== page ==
How To Reduce Heart Attack Risk

If you are keen to minimize the risk of a heart attack, you should have regular blood-pressure check-ups, not smoke, keep your blood-fat levels (cholesterol and triglyceride) low, maintain your “ideal” weight and exercise regularly.

If you are at risk through one or more of the above, there is something you can do. Heart disease is preventable. Here are some suggestions:

To reduce blood pressure, keep to your desired weight. Choose low-fat foods and don’t use salt. To give up smoking, be positive, and you can give it up, as thousands of other people have. Most people decide to give it up and just stop.

  • Set a date for stopping and give yourself a time to work up to if necessary.
  • Get the support of your family, your friends and your doctor.
  • To reduce your chance of high blood fats, maintain normal body weight.
  • Limit your intake of all fats. This means less animal fat, full-cream dairy products, pastries and other foods made from animal fats.
  • Eat more fish, poultry and veal. Choose only leaner cuts of meat and trim off all visible fat before cooking.
  • Increase fiber-containing foods such as wholemeal bread, cereals, vegetables, legumes, lentils and fruit.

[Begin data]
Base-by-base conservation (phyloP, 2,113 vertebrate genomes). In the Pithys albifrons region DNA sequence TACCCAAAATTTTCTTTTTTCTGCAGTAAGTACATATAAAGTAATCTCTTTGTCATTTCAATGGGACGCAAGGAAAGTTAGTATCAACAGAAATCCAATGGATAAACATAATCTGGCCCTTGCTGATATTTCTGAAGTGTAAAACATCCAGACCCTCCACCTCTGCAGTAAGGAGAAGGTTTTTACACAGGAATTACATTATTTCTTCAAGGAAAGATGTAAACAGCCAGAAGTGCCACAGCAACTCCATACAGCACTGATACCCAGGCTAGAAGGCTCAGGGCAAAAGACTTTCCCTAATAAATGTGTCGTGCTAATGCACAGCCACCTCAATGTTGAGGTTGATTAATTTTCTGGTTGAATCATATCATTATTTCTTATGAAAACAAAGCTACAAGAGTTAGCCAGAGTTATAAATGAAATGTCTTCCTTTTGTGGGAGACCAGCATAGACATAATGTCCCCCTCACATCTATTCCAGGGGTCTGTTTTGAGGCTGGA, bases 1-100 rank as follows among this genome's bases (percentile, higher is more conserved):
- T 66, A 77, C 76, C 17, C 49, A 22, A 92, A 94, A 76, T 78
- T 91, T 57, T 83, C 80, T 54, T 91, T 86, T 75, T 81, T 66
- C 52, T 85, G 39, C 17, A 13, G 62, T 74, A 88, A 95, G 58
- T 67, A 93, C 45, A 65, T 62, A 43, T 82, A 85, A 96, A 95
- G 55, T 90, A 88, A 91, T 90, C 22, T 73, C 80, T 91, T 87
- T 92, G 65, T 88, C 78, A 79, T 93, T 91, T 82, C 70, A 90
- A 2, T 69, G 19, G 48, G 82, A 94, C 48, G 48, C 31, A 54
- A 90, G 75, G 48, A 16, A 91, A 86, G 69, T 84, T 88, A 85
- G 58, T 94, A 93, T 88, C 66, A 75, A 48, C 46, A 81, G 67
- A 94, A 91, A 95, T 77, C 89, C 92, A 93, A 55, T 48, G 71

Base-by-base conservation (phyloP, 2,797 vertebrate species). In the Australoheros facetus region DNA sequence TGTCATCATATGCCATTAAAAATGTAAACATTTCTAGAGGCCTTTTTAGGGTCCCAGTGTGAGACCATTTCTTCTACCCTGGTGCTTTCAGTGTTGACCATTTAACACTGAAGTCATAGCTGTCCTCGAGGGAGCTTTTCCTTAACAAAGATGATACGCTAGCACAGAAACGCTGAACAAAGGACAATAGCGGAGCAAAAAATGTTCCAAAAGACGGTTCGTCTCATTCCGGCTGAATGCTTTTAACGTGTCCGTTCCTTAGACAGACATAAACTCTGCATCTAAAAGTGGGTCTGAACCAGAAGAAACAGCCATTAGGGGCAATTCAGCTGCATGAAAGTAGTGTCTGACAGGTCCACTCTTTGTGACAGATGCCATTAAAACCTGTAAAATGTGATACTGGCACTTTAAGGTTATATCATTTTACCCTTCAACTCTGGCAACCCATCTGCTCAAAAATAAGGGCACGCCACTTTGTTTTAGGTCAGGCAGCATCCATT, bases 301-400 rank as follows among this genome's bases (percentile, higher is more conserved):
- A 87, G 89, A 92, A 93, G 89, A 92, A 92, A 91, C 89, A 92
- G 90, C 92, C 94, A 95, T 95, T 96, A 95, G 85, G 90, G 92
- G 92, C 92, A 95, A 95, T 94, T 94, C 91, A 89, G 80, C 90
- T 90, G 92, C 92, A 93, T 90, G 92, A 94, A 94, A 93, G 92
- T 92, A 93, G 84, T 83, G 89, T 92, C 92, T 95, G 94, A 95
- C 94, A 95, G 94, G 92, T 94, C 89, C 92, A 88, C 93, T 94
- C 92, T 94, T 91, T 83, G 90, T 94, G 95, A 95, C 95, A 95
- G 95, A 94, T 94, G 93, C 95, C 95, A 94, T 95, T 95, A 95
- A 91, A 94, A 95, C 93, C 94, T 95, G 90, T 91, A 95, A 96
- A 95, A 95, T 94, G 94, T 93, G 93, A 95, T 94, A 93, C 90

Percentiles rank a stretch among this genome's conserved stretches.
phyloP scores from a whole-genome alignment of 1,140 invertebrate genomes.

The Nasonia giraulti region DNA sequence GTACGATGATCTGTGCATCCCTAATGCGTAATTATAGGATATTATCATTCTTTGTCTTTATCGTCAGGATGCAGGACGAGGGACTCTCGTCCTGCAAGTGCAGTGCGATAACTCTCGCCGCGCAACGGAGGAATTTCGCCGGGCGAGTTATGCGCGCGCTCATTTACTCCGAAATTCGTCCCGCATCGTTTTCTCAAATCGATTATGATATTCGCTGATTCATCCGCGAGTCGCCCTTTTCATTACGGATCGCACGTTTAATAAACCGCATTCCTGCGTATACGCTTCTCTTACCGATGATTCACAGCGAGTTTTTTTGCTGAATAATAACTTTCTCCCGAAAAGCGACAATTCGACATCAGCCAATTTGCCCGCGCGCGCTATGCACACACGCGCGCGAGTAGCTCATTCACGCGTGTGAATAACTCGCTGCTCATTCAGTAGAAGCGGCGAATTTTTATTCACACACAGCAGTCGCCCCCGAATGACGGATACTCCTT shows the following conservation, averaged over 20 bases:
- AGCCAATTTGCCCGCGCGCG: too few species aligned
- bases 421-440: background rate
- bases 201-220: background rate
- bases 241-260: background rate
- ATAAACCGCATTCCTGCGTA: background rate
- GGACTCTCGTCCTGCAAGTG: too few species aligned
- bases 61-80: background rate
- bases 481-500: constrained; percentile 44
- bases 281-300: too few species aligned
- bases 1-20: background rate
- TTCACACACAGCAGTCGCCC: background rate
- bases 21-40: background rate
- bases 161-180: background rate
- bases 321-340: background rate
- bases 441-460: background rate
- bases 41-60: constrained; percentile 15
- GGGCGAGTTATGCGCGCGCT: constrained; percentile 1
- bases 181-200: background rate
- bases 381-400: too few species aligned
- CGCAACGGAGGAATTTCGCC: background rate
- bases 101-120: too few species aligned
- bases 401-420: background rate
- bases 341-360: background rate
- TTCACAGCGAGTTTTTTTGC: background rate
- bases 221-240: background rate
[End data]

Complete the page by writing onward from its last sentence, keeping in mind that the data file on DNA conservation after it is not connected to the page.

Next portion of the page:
It is not yet understood why some people can eat more than others and still maintain normal weight. But one thing is clear, to lose weight you must eat fewer calories than you burn. This means you should choose foods containing fewer calories and increase your exercise activity.

  • Avoid eating too much fat and fried foods and drink plenty of water instead of cordials and soft drinks.
  • Use alcohol in moderation. Alcoholic beverages tend to be high in calories.
  • Exercise more and more while eating less and less.

If you haven’t exercised for years, are getting on in age or have several risk factors, check with your doctor before you enter an exercise program. But don’t be put off, there is an enjoyable, safe and beneficial level of activity for everyone.

To develop and maintain cardiorespiratory fitness, exercise should make you puff a little. The following guidelines are recommended:

  • Select an exercise you enjoy.
  • Don’t exercise soon after meals or drinking alcohol or in extremes of temperature or humidity.
  • Your exercise program should be gradual, beginning at a low level and increasing at your own pace.
  • It should be regular, including at least two or three sessions each week, preferably not on successive days.


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